Tag Archives: Indigenous Peoples

The Roundtable Podcast 72: Crimes Against Headlines

Week of 28.09.2014

TanyaTagaq

Walking In LA | One Month to the Toronto Mayoral Election | Game: Crimes Against Headlines | Music: Tanya Tagaq | The World Conference on Indigenous Peoples | Paul Calandra | Is Canada Going to War? (Yes) | Fighting ISIS: The Coalition is Growing

 

Download entire podcast (320 kbps mp3) | Visit The Roundtable on Facebook.

Follow me on Twitter

On Going to the Pow Wow

IN ALL CULTURES, social dance figures. The pow wow has, as is the case with so many things indigenous, both its historic (which is to say “pre-contact”) and contemporary manifestation. Without doubt, the pow wow is today an expression of pan-aboriginalism, being a social festival which looks roughly the same across North America. The seasonal and ceremonial dances of long ago varied widely, from culture to culture, so that it is probably of little help to look back more than a couple decades to discern the roots of a modern pow wow.

Read More

Doing the Math in Attawapiskat

EARLY IN THE week, during an interview whose topic was the relationship in Canada between aboriginal and non-aboriginal people, I was asked what I would hope for “in an ideal world.” My answer was an alteration of political will, and more specific a beyond-mere-rhetoric commitment to a renewal of the relationship on the principle of mutual respect. I then felt it necessary to argue, along the lines of Theodor Herzl’s “If you will …” , that the only impediment to progress in Canada is the absence of political will.

Read More

Canadians need to educate themselves about indigenous peoples

TOMORROW MORNING I will get on an airplane and fly to Halifax, where the Truth and Reconciliation Commission of Canada is hosting its latest gathering. Already the event has produced headline material, derived from the statement yesterday of University of Manitoba President, David Barnard. Toronto Star Reporter Louise Brown characterizes this apology to Aboriginal people “an unusual move,” and so it is. Yet Canada’s universities, and indeed the entire education system, have good reason to feel the bite of conscience. Please allow me to expand upon that theme.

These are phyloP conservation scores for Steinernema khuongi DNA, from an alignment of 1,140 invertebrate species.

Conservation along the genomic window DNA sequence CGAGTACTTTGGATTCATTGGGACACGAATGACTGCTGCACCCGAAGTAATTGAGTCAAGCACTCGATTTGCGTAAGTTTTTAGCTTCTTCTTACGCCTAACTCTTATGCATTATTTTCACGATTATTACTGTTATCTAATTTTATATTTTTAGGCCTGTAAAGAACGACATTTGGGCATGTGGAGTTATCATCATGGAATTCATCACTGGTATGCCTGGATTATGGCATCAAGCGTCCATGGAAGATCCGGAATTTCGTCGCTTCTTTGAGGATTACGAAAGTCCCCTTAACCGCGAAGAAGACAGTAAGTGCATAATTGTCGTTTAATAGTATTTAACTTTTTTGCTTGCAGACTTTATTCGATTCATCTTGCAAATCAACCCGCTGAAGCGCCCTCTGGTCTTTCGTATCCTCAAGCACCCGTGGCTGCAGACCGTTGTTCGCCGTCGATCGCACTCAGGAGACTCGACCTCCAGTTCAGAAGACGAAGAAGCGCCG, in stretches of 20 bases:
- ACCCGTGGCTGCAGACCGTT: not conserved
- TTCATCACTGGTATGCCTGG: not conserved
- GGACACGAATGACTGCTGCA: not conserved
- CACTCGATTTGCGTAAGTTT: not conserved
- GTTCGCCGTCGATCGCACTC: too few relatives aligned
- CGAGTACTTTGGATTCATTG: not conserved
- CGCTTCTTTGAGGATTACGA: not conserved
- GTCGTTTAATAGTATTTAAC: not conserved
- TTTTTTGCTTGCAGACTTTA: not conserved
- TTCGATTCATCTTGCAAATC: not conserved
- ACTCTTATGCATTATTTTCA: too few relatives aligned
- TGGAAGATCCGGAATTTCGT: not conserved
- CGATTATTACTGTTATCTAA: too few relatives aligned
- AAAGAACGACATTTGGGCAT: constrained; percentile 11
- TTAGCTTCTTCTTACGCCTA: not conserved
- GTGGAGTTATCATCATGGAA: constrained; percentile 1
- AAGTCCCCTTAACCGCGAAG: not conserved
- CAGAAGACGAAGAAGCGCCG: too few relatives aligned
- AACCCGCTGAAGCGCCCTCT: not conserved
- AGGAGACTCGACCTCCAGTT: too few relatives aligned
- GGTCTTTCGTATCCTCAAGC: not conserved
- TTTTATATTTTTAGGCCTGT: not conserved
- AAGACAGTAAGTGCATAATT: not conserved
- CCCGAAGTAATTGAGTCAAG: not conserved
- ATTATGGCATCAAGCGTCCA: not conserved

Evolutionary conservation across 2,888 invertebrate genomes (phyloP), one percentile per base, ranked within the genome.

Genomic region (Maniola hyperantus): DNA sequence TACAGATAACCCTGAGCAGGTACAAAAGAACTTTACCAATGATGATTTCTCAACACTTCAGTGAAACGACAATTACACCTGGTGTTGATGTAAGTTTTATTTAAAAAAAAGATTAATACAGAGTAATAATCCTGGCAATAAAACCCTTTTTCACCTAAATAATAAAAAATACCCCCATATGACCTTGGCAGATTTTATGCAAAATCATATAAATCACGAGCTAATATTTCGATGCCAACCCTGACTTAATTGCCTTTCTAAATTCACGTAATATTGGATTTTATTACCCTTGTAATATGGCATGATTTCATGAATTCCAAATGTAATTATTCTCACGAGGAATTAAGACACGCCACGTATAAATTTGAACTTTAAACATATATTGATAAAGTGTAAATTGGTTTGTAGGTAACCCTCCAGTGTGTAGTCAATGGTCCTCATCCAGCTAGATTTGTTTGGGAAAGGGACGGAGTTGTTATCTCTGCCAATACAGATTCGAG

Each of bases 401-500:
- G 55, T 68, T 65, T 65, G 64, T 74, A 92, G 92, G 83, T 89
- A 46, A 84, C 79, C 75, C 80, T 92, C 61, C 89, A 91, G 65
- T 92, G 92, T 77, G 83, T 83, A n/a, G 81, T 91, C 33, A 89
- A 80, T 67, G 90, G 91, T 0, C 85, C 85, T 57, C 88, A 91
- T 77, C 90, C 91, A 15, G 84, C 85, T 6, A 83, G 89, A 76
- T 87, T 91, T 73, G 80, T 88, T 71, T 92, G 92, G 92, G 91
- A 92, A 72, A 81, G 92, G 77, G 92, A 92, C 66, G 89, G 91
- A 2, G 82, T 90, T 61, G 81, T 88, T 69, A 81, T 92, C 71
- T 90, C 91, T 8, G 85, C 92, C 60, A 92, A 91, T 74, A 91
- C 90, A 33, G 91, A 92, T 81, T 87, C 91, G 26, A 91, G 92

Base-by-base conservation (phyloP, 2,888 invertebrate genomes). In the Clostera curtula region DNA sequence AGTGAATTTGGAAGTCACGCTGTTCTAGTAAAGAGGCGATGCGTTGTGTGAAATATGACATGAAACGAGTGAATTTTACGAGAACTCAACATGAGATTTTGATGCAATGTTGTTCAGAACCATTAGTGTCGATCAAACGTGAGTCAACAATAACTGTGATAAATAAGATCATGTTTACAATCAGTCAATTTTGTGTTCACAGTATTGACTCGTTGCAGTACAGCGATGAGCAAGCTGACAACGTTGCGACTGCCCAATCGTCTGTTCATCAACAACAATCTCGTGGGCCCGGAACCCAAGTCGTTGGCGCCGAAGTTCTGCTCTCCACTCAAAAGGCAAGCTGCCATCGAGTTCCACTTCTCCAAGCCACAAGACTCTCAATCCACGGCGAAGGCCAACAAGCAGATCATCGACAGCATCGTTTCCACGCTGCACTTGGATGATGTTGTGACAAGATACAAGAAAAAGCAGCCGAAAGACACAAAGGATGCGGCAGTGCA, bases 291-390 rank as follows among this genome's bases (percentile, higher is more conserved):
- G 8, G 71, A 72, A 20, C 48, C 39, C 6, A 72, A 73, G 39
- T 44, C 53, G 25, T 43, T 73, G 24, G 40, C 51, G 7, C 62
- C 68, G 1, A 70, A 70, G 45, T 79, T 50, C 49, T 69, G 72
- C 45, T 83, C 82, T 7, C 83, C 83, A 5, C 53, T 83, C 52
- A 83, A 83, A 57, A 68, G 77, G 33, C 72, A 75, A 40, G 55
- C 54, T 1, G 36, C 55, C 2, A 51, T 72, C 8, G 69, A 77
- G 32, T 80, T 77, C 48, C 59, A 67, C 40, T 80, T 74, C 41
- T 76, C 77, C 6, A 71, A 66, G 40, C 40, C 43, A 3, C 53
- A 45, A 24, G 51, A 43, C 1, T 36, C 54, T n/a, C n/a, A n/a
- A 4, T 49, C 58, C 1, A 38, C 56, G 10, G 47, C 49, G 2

Read More

Watch Yourself, Canada

ABOVE THE fold of October 4th’s Globe and Mail there was featured a piece by the fine journalist Steven Chase, “Military intelligence unit keeps watch on native groups.” A more candid and accurate phrasing (Chase, not a writer given to mealy-mouthing, is not responsible for the headline) would be “Canada is spying on indigenous people.”

Read More

In Which I Lose My Passport and Very Nearly Also My Mind


I discovered some days ago that my passport wasn’t where I was certain I’d put it. I had just moved one and-a-half miles, crossing the border between Hull, Quebec and Ottawa, Ontario. I needed that passport to transfer my life (car registration, driver’s licence, and other various bits of ID) to my new-old place of residence. No ticket, no laundry. Thus begins what is for me a too-familiar recurring scene, in which yours truly is cast into the leading role of the identification theatre’s latest production.

Continue reading

The Derelict Honourary Chief of the Blood Tribe

It’s been more than a few years now since my afternoon Calgary chat with a Kainai (Blood) acquaintance, but I do remember a bit of the history lesson I received that day. One thing I recall above all else is a sensation of correspondence: the Haudenosaunee have the largest population within Canada’s borders, the Kainai the largest land base; the Haudenosaunee are known to be of an independent cast of mind, so too I gathered from my interlocutor the Kainai. (The name is pronounced “Ken-Eye,” and fittingly means something like Many Chiefs.) I left the conversation that day rather feeling a sense of kinship, which is unusual for me in most any social encounter.

Continue reading